30 Days: A Self Portrait

Copyright EKMCronin 2015.
Copyright EKMCronin 2015.

This is the final day of my self-targeted 30 Day Self Portrait challenge. Outside of simply gaining some intensive portrait practice I think I have learnt quite a lot. I thought I’d share a few of those lessons as well as a few of my plans for the next few months.

1. Time.

We can so often overestimate and underestimate what we can get done. Sometimes we give ourselves New Year Resolutions which are so outlandish it’s hardly surprising we have crashed by March and given up on our Ninja-fitness/language-fluency/published-novel. However, we also think that a month is so short we can barely do anything and so we don’t bother starting. The truth is we just need to be realistic, and I think I actually managed to do that and I’m more surprised than anybody.

I put aside an hour(ish) a night to create a self portrait, and having a routine allowed me to give myself this. I tried not to expect too much of myself so if it was a tricky day I might do a quick sketch, but if I had a little more time I could really plan out a style.

2. Self-Perception.

I have often struggled with my sense of worth, often connected to how I look, but completing so many self portraits forced me to look differently at myself. It wasn’t about somehow believing I’m a supermodel, but instead I had to look at shapes and colour and textures in the same way I would look at someone else.

All of this was more honest. I wasn’t picking out my flaws but I didn’t airbrush them either. Clearly some worked out more accurate than others but that wasn’t due to a hope of making myself thinner or rosier or glossier, it was just because I need some practice – and hence the point of the challenge.

3. Changes.

The last time I really had time, and lots of it, to work on art I was in Sixth Form (last bit of school before university for those who don’t know). Even with all that time and practice there were certain mediums (charcoal, oil paints and pastels) which I found ridiculously difficult and tended to avoid. It was just easier to stick with pencil and painting at high-speed than to push myself, especially as I was dealing with the deadlines that came with coursework and exams.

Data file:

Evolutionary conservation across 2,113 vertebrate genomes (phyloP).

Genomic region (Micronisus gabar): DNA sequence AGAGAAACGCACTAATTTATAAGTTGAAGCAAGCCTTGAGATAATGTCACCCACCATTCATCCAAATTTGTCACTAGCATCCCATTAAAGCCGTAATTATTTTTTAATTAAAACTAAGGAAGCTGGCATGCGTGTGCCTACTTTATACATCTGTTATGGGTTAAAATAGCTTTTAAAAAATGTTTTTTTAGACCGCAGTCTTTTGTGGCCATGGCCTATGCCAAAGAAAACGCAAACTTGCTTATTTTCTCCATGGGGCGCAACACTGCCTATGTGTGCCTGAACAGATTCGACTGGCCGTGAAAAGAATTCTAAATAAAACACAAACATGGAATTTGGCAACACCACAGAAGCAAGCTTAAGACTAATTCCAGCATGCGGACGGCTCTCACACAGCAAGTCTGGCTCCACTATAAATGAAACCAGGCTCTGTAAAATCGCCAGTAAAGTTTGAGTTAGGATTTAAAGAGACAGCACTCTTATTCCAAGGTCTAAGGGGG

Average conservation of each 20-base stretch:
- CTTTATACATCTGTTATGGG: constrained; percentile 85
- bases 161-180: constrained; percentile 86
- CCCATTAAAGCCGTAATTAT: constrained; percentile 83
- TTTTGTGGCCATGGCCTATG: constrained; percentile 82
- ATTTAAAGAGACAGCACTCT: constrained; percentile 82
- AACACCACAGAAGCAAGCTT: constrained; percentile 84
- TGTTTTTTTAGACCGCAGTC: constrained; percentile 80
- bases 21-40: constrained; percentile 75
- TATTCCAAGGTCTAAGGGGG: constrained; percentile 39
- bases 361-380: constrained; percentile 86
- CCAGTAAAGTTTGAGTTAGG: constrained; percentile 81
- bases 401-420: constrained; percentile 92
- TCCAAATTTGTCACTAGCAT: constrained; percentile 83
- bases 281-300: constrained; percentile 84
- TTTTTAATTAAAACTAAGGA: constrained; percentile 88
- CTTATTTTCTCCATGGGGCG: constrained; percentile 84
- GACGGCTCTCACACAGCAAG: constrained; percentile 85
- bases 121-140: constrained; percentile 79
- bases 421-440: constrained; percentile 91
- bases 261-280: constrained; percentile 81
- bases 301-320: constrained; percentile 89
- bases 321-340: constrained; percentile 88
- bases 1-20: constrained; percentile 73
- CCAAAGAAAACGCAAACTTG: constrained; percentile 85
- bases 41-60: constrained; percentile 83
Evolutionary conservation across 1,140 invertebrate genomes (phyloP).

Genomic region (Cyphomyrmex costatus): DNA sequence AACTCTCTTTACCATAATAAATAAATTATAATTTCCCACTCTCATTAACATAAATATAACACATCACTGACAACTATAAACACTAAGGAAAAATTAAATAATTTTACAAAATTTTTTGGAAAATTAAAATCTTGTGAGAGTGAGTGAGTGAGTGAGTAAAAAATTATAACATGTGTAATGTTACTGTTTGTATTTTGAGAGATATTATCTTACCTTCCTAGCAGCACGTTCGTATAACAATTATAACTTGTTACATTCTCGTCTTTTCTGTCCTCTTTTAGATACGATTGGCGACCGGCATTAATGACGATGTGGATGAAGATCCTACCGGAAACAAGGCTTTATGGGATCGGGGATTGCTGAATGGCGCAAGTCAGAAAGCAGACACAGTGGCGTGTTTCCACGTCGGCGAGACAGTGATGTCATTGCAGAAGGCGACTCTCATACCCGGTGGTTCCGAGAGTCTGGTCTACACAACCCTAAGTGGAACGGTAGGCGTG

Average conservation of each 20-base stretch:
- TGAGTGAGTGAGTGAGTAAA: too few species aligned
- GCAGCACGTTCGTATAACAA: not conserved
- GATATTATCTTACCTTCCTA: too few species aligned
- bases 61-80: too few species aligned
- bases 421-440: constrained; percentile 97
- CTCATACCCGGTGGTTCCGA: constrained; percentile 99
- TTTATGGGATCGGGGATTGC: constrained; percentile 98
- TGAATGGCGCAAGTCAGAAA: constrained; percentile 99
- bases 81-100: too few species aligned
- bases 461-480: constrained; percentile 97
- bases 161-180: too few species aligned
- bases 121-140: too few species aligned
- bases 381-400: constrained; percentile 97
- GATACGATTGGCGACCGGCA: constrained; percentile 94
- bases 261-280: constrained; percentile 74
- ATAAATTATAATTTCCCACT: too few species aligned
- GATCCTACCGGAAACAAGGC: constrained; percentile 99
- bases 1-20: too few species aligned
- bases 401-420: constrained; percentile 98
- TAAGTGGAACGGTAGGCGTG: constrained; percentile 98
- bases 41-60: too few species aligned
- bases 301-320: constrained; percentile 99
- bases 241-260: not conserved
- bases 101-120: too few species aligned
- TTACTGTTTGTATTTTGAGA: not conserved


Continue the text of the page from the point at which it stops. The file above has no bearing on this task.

Due to a few accidents I was challenged to try again and I was pleasantly surprised. It has given me more confidence to keep trying even when I might not have felt confident in them before. There is so much information around to give tips and tricks that it shouldn’t feel overwhelming. I also found that the mediums I was most cautious of were the ones which turned out the best pieces because I was forced to slow down and really try rather than lean on past experience.

4. Catching up.

One of my main difficulties with sticking to challenges in the past has been failure. That seems like a strange thing to say but I’d push through a week or so, then I’d have a bad day or miss a target and I would slump, unable to figure out how to catch up.

This time round I let myself off. If I missed a day I wouldn’t beat myself up, I’d just figure out what to do the next day, whether I could squeeze in another quick portrait the next day, how they would work together, etc. Knowing how to deal with the setbacks was such a great lesson and it made getting here, to the finishing line all the more enjoyable.